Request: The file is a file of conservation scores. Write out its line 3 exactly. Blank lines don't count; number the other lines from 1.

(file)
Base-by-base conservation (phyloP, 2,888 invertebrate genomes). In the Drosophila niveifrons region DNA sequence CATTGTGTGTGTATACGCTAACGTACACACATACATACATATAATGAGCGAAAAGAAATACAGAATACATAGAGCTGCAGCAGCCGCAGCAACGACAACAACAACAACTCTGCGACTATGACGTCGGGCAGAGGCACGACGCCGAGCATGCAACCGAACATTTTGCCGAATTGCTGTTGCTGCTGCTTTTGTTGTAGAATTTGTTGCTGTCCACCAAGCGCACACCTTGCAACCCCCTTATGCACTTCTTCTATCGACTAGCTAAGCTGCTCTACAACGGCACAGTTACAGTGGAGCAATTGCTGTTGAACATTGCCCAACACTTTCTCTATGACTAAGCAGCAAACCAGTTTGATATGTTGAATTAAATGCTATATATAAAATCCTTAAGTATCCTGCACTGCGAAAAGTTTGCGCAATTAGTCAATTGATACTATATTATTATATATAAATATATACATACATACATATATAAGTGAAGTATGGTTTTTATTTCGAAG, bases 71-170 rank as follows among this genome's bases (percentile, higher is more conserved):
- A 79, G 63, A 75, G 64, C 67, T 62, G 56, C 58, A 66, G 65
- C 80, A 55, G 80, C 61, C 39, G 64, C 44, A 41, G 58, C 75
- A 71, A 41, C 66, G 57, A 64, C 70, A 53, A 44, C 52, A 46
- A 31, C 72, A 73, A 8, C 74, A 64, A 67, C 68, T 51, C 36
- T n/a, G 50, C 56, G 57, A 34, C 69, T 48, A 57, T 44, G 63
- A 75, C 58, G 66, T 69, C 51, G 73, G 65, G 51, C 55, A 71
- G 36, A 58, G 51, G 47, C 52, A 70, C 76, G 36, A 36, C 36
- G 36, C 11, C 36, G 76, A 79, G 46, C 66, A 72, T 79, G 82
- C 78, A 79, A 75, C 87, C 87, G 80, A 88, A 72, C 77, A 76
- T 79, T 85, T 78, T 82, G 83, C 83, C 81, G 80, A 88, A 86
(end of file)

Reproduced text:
- C 80, A 55, G 80, C 61, C 39, G 64, C 44, A 41, G 58, C 75